Tarzan's Cheeta's Life as a Retired Movie Star
By John Roach
for National Geographic News
|May 9, 2003|
Many Hollywood stars retire in the oasis of Palm Springs, California where they wile away their golden years splashing paint on canvases, taking leisurely strolls, playing the piano, and flipping through the pages of magazines.
Such is the life of 71-year-old Cheeta, the chimpanzee of Tarzan fame who celebrated his birthday a month ago.
"He's the world's oldest chimp and in excellent condition," said Dan Westfall, who cares for Cheeta and several other retired showbiz primates at the Cheeta Primate Foundation in Palm Springs. Cheeta's "world's oldest" title is noted in the Guinness Book of World Records.
Chimpanzees in the wild tend to live for 40 to 45 years and to the mid 50s in captivity, according to chimpanzee researchers.
Activists for the proper care and treatment of chimpanzees and other nonhuman primates applaud Cheeta's age record, but caution against celebrating the lifestyle of chimpanzees that were stars in the entertainment industry.
"Would you go to a movie if you knew the child actors had been kidnapped and been forced through abuse by their kidnappers to perform silly, demeaning acts?" asks Roger Fouts, co-director of the Chimpanzee and Human Communication Institute at Central Washington University in Ellensburg.
Activists say that retired entertainment chimpanzees engage in human behaviors such as watching television and reading magazines because they were deprived of a natural lifestyle and were instead trained to behave like humans, often through physical abuse.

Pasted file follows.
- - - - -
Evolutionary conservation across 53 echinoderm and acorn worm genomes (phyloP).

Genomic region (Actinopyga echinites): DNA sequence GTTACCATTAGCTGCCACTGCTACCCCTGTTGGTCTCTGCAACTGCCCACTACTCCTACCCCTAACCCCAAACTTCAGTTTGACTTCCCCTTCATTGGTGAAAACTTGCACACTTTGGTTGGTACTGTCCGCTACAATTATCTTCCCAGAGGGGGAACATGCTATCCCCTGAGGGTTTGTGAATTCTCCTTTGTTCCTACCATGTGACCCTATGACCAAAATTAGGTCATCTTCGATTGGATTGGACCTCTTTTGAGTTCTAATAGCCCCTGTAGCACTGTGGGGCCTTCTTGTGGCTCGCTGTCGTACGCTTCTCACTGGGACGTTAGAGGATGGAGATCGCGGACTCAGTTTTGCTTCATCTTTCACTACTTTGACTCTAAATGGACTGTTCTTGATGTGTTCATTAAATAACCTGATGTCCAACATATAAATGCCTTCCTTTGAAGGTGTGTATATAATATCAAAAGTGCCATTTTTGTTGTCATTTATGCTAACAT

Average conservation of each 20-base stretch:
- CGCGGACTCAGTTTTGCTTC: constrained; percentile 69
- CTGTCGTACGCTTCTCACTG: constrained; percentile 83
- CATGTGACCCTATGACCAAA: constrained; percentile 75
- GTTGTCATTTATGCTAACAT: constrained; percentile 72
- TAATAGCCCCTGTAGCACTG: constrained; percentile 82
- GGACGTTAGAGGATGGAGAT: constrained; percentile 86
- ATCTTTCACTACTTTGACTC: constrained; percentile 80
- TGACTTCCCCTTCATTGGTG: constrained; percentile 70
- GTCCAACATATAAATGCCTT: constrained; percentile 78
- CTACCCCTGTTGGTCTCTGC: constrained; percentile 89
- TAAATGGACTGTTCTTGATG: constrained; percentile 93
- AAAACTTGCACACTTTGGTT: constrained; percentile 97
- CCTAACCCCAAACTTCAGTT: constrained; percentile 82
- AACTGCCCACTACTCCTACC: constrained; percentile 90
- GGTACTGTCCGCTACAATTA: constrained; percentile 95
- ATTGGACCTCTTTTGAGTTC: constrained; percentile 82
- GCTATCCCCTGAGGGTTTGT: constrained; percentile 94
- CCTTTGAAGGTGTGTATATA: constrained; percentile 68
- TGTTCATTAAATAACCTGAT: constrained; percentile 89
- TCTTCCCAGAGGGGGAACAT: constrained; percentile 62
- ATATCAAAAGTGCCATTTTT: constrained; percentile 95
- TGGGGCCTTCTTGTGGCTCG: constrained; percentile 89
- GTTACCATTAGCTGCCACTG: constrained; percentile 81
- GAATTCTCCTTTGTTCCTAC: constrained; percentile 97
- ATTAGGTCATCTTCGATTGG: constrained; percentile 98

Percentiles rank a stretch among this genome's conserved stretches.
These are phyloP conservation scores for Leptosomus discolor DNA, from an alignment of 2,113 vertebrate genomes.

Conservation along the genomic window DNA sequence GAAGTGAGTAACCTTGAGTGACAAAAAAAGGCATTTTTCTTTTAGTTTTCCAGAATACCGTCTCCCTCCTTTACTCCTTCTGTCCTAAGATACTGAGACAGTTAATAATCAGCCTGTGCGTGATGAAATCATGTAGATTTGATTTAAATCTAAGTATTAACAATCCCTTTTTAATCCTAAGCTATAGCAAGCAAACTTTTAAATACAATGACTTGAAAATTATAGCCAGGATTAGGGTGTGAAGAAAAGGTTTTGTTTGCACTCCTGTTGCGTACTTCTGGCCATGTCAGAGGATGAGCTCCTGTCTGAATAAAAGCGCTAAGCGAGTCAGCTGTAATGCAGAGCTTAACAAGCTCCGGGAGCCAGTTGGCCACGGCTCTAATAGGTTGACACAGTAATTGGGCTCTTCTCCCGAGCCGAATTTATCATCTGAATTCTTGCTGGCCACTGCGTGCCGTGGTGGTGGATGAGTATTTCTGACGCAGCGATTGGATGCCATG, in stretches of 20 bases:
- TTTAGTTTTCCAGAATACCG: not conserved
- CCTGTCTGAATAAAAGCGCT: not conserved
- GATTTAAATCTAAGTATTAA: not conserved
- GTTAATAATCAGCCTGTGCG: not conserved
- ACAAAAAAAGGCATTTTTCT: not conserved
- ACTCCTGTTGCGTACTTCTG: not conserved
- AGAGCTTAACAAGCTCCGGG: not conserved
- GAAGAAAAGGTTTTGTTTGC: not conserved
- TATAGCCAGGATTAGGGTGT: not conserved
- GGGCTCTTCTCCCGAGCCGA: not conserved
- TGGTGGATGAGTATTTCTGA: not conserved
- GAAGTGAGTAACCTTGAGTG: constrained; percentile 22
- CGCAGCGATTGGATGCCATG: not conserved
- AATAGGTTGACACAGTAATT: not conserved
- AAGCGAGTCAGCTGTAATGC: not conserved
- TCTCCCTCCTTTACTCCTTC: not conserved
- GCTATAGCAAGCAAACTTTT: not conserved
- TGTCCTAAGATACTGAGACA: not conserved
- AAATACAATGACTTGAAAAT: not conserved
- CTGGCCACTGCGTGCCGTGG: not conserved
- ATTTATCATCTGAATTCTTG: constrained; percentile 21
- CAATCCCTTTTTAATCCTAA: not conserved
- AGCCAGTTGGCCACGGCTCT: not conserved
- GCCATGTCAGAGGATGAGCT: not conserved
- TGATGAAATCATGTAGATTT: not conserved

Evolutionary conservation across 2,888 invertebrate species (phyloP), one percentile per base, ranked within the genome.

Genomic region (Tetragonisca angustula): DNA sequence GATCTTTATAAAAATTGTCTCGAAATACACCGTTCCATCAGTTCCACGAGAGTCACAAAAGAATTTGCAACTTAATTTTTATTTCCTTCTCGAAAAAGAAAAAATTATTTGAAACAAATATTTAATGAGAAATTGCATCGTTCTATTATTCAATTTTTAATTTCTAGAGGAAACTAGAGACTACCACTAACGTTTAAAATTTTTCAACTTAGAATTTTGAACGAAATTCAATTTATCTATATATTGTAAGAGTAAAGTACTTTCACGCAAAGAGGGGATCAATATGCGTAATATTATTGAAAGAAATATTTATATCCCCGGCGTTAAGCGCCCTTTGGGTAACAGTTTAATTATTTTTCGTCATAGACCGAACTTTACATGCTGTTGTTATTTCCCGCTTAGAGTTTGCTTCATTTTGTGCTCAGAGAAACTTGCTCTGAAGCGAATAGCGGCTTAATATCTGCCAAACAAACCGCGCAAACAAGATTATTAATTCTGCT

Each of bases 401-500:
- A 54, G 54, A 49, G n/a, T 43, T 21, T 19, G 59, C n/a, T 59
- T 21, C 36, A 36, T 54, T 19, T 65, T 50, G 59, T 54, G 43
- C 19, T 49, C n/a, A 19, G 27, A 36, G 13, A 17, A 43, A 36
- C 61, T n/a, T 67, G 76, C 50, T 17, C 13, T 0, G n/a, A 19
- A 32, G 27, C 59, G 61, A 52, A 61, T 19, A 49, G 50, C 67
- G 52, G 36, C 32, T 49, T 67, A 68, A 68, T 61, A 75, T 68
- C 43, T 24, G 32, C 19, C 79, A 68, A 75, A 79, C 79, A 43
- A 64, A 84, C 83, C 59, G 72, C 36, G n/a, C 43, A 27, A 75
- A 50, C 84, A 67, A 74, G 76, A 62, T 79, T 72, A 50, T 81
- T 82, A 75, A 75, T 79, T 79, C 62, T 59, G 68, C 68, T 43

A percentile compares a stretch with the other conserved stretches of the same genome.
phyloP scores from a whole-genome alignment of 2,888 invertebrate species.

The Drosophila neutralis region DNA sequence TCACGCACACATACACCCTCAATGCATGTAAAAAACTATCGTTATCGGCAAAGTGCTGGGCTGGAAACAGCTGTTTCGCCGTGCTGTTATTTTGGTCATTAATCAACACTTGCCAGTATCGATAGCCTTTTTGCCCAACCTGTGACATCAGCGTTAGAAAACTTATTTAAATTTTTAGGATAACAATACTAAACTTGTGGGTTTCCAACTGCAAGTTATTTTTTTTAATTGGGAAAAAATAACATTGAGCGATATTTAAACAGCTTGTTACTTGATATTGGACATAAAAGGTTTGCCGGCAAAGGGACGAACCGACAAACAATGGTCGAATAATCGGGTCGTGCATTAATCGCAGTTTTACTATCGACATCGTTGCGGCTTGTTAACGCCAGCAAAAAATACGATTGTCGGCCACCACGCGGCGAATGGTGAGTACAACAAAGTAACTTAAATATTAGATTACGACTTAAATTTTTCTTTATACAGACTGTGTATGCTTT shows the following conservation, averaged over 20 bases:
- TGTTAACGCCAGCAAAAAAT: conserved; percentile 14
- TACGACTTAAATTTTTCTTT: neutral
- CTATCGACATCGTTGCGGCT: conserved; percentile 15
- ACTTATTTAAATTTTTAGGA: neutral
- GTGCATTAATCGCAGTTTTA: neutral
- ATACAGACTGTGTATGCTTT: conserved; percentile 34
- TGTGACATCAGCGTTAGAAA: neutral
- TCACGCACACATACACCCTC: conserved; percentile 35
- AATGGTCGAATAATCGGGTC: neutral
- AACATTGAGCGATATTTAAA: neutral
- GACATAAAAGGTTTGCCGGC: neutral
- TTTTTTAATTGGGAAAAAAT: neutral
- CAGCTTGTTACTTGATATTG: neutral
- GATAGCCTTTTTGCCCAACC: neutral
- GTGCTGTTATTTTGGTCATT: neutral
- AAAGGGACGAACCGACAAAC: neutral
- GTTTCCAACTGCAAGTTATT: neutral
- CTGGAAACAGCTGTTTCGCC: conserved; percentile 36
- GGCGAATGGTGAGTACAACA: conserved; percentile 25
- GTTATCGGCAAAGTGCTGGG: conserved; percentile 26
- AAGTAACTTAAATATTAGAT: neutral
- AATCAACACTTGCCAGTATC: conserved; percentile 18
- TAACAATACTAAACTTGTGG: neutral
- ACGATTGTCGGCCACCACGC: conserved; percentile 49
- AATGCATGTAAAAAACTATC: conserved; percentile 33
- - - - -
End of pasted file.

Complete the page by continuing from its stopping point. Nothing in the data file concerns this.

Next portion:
"You don't have to be a rocket scientist to know that they are pretty dysfunctional," said Gloria Grow, co-founder of the Fauna Foundation which cares for neglected and abused animals in Quebec, Canada.
For example, Grow said that several of the chimpanzees in her foundation's care, including those that were in the entertainment industry, do not know how to have intercourse or how to look after their young.
"It is common scientific knowledge that taking mothers from babies has very serious consequences for the psychological well-being of both the mother and the infant, yet this is what happens to every trained chimpanzee," said Fouts.
The Good Life?
Abe Karajerjian, a biological anthropologist who works with Westfall in the caretaking of the animals at the Cheeta Primate Foundation, says Cheeta and his companions are provided with an environment and social structure that is more suitable to their species rather than perpetuating their human-like lifestyles and behaviors.
"We just love them and love to do things for them," he said. "They made tons of people happy, they had to endure a lot to make people happy, and we want to give back to them, provide them with friends."
Westfall, a comedian and actor, adopted Cheeta about 10 years ago from his uncle Tony Gentry, an animal trainer who worked in Hollywood and discovered Cheeta while on an animal talent scouting trip to Africa in the 1930s.
The 4 foot (1.2 meter) tall, 142 pound (64 kilogram) chimpanzee starred in 12 Tarzan movies and had his last role 36 years ago in the 1967 musical film Doctor Doolittle.
Cheeta now spends his days socializing with other apes and human caregivers. At times he seems fascinated by looking at other animals on television and in the pages of magazines like National Geographic, said Karajerjian
On a few occasions the media has spotted Cheeta taking a ride in the car with Westfall, who said that Cheeta "likes to go through the drive-thru and get a hamburger and a Coke." Cheeta's staple diet consists of fresh fruit, vegetables, and monkey chow, which is a nonhuman-primate version of dog food.
In his earlier years Cheeta had a penchant for beer and cigars, reportedly drinking several cold ones a day. Westfall and Karajerjian said booze and smoke have not been a part of the old chimp's life since he came into their care ten years ago.